I don’t agree per se that there’s no evidence that conscience exists but he’s just proposing another angle to why we think there’s a conscience and such.
Was the ego check because he wasn’t directly asked? I don’t know the rules or manners in which to act in that stage setting but he felt genuinely enthused to share his opinion.
I understand that Bill and Neil may have a joking relationship and I appreciate Bill’s humor but I did NOT like that. It felt undermining and that act encouraged others to laugh at Neil rather then listen. I think if anyone needs an ego check there it should be Bill.
I’m disappointed in many up there and disappointed in these comments.
Very interesting, Neil is saying we might be off on what consciousness is. Personally I don’t think it really matters, the purpose of the term consciousness is to describe the unique (on Earth) characteristic of the human brain, the ability to be aware. So whether we are slightly off on exactly what the definition of consciousness, at the end of the day it is describing an extremely unique and powerful function of the human brain we as humans seem to understand but fail to perfectly explain and map out. Just my 2 cents, would be interested to hear Neil expand on this theory.
What he’s actually saying (somewhat poorly because he was put on the spot) is that our basic idea of what consciousness is might be wrong.
But not just that. He’s saying that what we think about what we think (yeah, hard to follow, I know) could be completely and totally wrong. That introspection could be completely off base. Perhaps even that consciousness might be an illusion or at least very different from what we “feel” it is as we experience it.
It’s not just that the theories we use to understand conscious could be wrong, it’s that our own experience of consciousness could be flawed, illusionary, or otherwise off base.
To change his metaphor slightly for clarity, it’s like the progression from Newtonian physics to Quantum physics. Newtonian physics is like what many people who study consciousness are trying to codify into a set theory. For hundreds of years, people went about their daily lives, understanding Newtonian physics on an instinctual level. Then Newton came along and codified it into law. Done.
All of this is to say, most of Newtonian physics is common sense. And what isn’t common sense is pretty easy to grasp once you understand the how and why. Newtonian physics is part of our everyday experience and so it instantly strikes us as true–it agrees with what we feel.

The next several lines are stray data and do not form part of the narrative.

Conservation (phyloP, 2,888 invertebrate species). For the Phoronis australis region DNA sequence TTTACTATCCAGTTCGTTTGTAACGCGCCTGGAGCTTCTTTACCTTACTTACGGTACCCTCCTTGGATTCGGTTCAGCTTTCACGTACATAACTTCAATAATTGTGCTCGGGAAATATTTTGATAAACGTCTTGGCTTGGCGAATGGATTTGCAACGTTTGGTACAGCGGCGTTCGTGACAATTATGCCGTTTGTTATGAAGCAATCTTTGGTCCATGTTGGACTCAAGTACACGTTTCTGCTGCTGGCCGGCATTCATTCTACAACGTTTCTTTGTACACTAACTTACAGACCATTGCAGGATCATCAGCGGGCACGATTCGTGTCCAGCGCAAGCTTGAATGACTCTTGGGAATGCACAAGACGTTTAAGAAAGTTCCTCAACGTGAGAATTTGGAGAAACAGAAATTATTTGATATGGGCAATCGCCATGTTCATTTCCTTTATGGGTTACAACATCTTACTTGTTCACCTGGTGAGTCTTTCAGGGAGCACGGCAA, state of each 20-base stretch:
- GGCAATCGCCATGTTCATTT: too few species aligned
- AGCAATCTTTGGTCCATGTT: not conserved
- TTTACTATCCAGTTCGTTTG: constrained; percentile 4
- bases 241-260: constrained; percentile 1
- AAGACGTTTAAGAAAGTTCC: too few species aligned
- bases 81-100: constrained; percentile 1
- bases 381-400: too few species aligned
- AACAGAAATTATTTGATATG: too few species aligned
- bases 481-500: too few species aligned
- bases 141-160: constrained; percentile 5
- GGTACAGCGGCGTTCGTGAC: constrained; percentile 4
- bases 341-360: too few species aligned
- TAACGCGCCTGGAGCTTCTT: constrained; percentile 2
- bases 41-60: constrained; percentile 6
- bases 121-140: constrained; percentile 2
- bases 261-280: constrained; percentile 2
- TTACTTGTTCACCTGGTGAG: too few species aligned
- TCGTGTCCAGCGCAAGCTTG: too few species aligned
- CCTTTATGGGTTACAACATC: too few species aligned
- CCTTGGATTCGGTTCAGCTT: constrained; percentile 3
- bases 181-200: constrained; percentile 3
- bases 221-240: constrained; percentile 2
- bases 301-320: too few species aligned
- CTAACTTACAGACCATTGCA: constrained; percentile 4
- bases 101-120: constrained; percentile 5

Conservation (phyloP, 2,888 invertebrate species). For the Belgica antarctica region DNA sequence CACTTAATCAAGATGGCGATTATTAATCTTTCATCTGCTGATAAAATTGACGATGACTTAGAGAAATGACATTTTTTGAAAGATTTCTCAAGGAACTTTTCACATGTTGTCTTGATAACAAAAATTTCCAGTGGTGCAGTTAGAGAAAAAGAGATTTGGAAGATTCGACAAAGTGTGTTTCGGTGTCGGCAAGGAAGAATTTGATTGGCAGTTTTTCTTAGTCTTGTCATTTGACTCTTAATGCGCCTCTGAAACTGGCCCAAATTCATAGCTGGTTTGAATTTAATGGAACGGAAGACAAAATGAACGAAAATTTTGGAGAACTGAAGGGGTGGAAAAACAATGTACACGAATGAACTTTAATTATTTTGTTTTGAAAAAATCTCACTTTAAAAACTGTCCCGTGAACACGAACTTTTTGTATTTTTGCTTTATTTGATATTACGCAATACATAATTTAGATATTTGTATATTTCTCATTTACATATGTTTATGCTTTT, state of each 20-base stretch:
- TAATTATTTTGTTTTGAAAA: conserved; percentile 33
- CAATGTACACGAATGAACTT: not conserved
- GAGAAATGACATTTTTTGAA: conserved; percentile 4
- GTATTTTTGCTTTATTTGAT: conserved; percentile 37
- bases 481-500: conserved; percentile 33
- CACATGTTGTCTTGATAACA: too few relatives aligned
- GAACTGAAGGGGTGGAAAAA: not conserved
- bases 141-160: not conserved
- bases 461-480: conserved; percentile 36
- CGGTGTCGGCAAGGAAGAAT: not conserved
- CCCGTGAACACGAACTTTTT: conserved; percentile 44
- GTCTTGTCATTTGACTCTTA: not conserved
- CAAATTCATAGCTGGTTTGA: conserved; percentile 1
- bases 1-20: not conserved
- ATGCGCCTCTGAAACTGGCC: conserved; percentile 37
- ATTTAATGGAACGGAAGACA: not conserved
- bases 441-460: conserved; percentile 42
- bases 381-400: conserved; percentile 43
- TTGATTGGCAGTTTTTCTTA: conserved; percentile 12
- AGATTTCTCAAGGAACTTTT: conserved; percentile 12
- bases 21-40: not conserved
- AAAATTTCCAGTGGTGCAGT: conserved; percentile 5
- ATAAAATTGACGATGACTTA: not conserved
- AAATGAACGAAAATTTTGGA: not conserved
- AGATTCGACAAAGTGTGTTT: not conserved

Then along comes Quantum physics and pretty much everything physicists have been working on for most of the last century. That shit goes deeper than Newtonian physics… and it is often completely counter-intuitive. It doesn’t “feel” right. It doesn’t make sense.
Yet the math works and the experiments we’ve been able to run check out.
Physics for almost the last hundred years has been a continually narrative of “Everything you think you know is wrong. Your everyday understanding of the universe is a lie.”
It’s not that Newtonian physics is right or wrong (after all, it got us to the Moon, how could it be wrong?), it’s that Newtonian physics is really a common-sense grasp of something much much deeper and much much stranger. Newtonian physics is a mask, a “good enough” approximation of the output that really doesn’t provide any insight into what is really happening. Put simply, Newtonian physics doesn’t exist, in the same way any lie or approximation doesn’t exist.
Tyson is taking what we’ve learned about the universe around us and applying it to ourselves. He’s saying what if, just maybe “Everything you THINK is wrong. Your everyday understanding of YOURSELF is a lie.”
Not just “you haven’t figured it out and codified it into a formal theory” or “you might be off about some of the details,” but actually: “You’re just completely wrong about everything.”
Maybe you (as “you” understand the concept) don’t even exist. On the surface it’s a completely absurd and ridiculous idea–hence the joke about smoking pot–the one thing we know is what we think. That’s the core of everything. It’s too fundamental to be wrong.
…it leads to immediate metaphorical objections such as “If consciousness is a lie, what is being lied to?” that seem to prove it is a silly idea.
But then again, more and more evidence is stacking in up in neuroscience that what we think of as “free will” and “making a choice” is actually an illusion. The choice often seems to be made before we’re aware we made it. And if that’s the case… it’s scary stuff.
The one lesson science has been teaching us for the past hundred years is that the real world doesn’t respect common sense or feeling. If everything around you can be a lie, maybe you can be one too.
Ultimately, maybe, just maybe, in some counter-intuitive way we haven’t yet grasped, “I think, therefore I am,” is a false statement.
That said, I doubt Tyson would go THAT far, but that’s the general direction he’s heading: maybe our own perception of our consciousness is wrong. Maybe when we think about what we’re thinking, we’re looking in a fun house mirror.